Map, Compass & GPS

Map, Compass & GPS
Wild flowers along Fall Creek on the way to the Green Lakes - Oregon

Wednesday, March 29, 2017

Handrails

In a previous post I discussed the concept of terrain association.  Terrain association is the process of visually confirming a map to land features.

A subset of terrain association is the use of handrails.  Handrails are linear features found on a map and visually correlated to observed land features.  In a building, a stairway’s handrail provides direction for a walkers travel down to another level.

Examples of handrails include roads, rivers, trails and railroad beds.  Handrails can be particularly useful when they run parallel to ones’ direction of travel.



Highway 126 and Cache Creek are distinct linear features that could serve as a handrail.
In the map above notice that the red direction of travel line parallels Highway 126. 

In this example Highway 126 could also be a backstop to alert the hiker that crossing the roadway would take them in the wrong direction.

Be alert for a handrail’s change of direction.  There may be prominent land features that will alert the backcountry traveler to such a change.  A butte or building might be adjacent or near to a change in direction. 


Monday, March 27, 2017

Fire and Ice: How To Prepare for Climbing Mount Rainier

Lee Flynn has a new post for us:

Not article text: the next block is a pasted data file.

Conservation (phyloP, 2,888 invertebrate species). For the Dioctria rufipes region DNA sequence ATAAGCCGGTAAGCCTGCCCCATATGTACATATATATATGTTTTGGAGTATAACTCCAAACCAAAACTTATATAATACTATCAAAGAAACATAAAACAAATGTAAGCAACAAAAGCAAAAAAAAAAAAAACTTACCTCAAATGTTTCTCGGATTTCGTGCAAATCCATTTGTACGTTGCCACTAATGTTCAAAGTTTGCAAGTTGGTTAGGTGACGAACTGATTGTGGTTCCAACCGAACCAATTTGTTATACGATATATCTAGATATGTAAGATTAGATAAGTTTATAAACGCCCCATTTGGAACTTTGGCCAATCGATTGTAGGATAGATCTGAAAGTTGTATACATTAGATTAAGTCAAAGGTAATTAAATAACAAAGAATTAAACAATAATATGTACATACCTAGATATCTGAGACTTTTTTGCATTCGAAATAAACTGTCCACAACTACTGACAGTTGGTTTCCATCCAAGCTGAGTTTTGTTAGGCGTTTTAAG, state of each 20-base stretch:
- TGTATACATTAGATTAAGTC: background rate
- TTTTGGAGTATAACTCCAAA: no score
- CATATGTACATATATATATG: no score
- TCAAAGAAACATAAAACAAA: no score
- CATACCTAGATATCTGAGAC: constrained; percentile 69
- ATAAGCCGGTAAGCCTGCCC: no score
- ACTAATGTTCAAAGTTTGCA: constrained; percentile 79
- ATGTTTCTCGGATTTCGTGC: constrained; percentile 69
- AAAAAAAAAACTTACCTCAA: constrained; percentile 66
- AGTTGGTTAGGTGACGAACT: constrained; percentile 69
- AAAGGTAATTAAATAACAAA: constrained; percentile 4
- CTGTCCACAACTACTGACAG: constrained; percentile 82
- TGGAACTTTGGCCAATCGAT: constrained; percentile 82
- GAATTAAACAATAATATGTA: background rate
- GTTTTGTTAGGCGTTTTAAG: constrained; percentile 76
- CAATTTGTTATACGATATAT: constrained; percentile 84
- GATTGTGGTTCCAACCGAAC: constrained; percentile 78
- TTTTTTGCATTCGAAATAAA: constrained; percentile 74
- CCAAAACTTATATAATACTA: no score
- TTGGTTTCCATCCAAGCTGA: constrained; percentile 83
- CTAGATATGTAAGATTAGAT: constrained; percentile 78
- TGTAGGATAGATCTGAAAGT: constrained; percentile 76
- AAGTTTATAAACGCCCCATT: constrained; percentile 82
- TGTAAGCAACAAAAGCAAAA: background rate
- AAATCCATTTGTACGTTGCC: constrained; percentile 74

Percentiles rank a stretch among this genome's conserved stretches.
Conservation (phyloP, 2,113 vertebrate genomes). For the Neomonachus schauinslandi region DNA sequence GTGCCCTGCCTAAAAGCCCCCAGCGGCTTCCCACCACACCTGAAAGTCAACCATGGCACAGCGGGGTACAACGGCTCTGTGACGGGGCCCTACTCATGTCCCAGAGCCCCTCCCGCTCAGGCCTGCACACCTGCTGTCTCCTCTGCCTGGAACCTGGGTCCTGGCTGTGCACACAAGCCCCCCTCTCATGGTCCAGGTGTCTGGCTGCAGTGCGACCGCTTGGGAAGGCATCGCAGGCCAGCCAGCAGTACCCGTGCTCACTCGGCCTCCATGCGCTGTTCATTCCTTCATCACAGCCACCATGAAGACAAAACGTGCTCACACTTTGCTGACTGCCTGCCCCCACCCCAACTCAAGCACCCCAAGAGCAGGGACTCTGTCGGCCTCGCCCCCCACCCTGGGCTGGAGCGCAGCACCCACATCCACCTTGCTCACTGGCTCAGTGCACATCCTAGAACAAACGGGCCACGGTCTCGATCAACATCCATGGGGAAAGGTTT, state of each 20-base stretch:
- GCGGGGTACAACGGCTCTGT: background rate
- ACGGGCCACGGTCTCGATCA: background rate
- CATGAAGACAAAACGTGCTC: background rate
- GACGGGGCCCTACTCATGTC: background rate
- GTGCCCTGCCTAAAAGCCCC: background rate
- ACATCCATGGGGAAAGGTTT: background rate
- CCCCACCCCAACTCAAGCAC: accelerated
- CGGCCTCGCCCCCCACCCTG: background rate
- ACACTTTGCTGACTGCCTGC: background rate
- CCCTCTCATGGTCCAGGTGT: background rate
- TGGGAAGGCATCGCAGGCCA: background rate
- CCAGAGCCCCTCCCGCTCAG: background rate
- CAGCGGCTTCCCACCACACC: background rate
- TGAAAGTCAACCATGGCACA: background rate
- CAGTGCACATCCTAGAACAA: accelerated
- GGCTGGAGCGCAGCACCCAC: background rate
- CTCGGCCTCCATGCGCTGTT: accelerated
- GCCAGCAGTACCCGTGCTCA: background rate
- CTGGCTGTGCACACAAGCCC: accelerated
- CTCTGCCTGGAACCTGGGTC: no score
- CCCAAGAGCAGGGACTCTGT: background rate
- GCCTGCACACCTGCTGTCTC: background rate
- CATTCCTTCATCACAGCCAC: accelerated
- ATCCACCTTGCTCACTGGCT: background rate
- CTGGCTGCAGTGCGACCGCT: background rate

Fire and Ice: How To Prepare for Climbing Mount Rainier
Mount Rainier is one of the most iconic peaks in the United States. Rising 14,410 feet above sea level, this active volcano combines breathtaking beauty with unpredictable and occasionally life-threatening hazards. Summiting this unique mountain is an exhilarating and unforgettable experience, but it does take some special preparation.

Focus on Fitness  


To reach Mount Rainier's summit, expect to climb a minimum of 9,000 feet in elevation while carrying at least 35 pounds of gear. The extensive glaciation means that it's not a simple hike, either. You may have to use your hands to hoist yourself up or rely on crampons and other tools that may change the way you move. Start training early and focus on a general fitness plan that works all your major muscle groups. Include both short-term, intense cardiovascular exercises and endurance training.

Learn the Skills

Mount Rainier's extensive glaciation means that snow and ice stick around all year, as do the hazards that accompany them. Make sure to practice climbing in those conditions. Avalanches are less common during the climbing season, which lasts from April to September, but they remain a risk all year. Learn to recognize and avoid avalanche-prone areas. Make sure you know ice climbing skills, such as how to self-arrest with an ice ax. Get basic training in first aid and rescue techniques so you can handle any problems that may arise and choose a route appropriate to your skill level.

Pick Your Partners

No solo climbers are allowed on Mount Rainier, and the National Parks Service recommends at least three to four people per party. First-time or less experienced climbers typically have the best chance of summiting when they hire a professional guide. If you create your own expedition, try to choose teammates whose skills balance each other out. The most experienced mountaineer should generally be the team leader.

Know the Risks